The accompanying sketch illustrates a very ingenious device which does the family washing, as well as to operate other household machines. A disk 1 in. in thickness and 10 in. in diameter was cut from a piece of rough board, and on its circumference were nailed a number of cup-shaped pieces cut from old tin cans. A hole was then bored through the center of the disk and an old piece of iron rod was driven through to form a shaft. Two holes were then bored opposite each other through the sides of a wooden box in which the disk was placed, allowing the shaft to project through the holes. A small grooved wooden pulley was driven tightly on one of the projecting ends of the shaft. The top of the box was then tightly closed and a hole, large enough to admit the nozzle of a garden hose, was bored so that the jet of water would flow upon the tin buckets that were nailed to the circumference of the wheel or disk. Another hole was bored in the bottom of the box large enough to allow the waste water to run away freely. A belt, made from an ordinary sash cord, was run from the small pulley on the waterwheel to a large pulley, as shown in Fig. 1. A pitman was attached to the large pulley, which operates the washing machine by its reciprocating motion, and the length of the stroke is adjusted by moving the position of the hinge joint on the arm of the washing machine, as shown in Fig. 2. The pressure at the nozzle is about 20 lb. per square inch, and is sufficient to drive the waterwheel under all ordinary circumstances.-Contributed by P. J. O'Gara, Auburn, Cal,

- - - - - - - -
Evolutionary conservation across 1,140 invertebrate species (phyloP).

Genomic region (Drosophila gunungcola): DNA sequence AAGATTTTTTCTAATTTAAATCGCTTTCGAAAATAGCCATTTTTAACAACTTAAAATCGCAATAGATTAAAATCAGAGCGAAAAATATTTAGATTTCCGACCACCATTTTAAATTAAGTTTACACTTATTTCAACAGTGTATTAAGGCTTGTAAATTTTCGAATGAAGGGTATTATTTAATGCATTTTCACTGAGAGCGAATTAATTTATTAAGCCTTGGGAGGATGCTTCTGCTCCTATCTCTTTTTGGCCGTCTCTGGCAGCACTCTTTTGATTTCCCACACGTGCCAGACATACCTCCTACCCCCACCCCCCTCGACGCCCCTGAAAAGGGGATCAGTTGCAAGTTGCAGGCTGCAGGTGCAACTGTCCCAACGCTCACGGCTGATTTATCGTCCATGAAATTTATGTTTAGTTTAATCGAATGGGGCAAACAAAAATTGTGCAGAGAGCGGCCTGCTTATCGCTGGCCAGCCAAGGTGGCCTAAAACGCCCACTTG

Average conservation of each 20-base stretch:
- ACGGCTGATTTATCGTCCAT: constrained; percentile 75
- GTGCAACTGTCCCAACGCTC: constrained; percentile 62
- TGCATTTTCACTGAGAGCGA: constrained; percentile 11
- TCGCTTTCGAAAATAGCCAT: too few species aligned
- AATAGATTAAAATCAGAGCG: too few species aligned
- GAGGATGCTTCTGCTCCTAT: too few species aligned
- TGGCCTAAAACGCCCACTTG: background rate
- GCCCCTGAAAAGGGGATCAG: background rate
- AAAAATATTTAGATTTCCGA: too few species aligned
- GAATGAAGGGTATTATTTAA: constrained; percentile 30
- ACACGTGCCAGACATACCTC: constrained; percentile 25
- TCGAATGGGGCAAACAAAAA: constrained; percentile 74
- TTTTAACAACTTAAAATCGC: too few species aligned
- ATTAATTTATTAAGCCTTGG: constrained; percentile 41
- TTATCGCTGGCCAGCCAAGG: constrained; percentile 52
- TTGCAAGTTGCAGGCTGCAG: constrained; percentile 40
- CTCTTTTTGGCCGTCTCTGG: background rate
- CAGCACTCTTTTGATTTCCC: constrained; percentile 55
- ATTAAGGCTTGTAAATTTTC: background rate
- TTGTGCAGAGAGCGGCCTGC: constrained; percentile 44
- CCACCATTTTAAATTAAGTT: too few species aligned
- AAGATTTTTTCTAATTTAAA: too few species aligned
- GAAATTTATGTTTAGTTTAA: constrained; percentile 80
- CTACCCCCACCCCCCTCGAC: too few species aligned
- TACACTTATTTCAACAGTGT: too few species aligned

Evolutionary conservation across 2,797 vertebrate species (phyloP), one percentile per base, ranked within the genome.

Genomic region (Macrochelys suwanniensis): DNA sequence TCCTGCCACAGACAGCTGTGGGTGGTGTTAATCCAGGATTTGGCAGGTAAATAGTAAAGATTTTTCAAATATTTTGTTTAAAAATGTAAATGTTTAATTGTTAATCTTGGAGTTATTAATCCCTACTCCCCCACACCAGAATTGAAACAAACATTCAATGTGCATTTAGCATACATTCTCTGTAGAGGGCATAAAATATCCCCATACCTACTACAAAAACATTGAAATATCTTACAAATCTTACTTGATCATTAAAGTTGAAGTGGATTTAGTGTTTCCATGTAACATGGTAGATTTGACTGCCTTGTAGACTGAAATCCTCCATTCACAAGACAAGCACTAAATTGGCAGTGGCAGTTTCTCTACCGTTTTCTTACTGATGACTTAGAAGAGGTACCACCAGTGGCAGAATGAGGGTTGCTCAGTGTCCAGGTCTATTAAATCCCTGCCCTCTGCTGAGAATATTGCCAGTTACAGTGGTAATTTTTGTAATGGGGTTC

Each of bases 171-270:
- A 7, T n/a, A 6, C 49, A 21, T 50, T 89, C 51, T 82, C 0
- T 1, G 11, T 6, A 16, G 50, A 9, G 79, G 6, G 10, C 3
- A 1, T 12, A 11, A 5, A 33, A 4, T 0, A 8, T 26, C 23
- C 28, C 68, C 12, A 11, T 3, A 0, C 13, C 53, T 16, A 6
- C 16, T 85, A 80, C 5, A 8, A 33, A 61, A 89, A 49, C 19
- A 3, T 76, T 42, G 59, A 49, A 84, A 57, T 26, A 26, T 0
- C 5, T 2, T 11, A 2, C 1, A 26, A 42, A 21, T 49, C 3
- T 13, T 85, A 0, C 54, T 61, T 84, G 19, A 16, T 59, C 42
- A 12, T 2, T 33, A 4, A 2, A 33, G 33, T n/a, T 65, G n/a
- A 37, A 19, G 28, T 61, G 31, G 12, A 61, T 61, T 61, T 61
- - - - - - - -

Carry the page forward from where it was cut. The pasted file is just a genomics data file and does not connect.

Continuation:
Home Made Water Wheel Does Family Washing 240